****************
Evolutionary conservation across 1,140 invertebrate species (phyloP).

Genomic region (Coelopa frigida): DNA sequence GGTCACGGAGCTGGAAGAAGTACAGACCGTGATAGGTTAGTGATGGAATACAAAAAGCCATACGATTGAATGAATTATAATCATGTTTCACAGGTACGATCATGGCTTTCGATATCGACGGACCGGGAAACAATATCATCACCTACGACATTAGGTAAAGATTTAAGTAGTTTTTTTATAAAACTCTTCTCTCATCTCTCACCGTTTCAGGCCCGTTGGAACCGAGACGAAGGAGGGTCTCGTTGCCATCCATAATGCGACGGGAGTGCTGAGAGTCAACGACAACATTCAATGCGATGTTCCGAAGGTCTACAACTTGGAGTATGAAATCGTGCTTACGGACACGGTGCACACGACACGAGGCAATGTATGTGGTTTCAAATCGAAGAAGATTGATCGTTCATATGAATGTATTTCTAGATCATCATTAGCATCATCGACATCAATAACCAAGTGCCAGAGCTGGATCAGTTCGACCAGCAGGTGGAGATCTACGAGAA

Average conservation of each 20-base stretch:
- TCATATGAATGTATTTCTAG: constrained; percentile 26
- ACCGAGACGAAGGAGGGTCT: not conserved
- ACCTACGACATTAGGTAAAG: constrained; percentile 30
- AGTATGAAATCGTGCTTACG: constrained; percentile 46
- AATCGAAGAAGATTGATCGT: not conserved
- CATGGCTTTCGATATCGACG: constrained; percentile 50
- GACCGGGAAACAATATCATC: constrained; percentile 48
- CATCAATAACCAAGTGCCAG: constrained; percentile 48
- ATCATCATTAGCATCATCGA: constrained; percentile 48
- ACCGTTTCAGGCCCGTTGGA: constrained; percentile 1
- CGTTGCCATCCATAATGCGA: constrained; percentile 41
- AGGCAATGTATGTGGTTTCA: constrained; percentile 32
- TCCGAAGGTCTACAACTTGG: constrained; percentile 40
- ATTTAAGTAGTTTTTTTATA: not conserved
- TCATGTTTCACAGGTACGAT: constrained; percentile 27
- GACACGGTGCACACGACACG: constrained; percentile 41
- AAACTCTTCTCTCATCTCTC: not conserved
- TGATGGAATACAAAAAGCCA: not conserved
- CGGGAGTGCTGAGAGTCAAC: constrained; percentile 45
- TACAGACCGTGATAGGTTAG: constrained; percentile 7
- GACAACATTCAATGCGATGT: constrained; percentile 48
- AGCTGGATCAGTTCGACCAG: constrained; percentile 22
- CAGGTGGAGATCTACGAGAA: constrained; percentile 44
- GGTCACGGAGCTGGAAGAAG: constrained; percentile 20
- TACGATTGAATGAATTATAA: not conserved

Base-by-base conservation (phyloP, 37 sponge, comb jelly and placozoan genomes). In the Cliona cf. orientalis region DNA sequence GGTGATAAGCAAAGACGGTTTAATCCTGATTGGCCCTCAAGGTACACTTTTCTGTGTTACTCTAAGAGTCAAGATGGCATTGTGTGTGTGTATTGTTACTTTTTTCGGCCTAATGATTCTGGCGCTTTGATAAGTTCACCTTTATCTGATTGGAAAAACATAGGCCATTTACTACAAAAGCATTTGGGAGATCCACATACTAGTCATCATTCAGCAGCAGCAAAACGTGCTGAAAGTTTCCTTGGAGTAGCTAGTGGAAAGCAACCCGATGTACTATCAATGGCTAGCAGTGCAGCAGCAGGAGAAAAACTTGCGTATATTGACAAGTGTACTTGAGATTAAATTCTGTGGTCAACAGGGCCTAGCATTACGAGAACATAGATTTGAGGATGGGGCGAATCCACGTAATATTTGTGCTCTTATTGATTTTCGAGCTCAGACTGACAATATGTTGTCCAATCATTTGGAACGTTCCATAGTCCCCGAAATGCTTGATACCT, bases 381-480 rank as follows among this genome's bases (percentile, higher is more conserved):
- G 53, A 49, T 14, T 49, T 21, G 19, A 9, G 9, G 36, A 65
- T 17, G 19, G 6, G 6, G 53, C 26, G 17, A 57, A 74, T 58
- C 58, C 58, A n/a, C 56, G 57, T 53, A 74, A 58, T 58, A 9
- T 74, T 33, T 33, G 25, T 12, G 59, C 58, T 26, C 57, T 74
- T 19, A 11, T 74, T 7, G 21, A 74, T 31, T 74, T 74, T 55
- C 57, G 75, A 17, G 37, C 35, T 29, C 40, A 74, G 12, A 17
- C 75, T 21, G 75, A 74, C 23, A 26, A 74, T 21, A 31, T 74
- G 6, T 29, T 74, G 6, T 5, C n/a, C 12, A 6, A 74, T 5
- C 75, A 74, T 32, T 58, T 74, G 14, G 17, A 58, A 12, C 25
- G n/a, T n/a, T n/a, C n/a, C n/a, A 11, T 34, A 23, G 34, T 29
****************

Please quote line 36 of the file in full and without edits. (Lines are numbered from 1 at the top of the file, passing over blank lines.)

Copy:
- C 75, T 21, G 75, A 74, C 23, A 26, A 74, T 21, A 31, T 74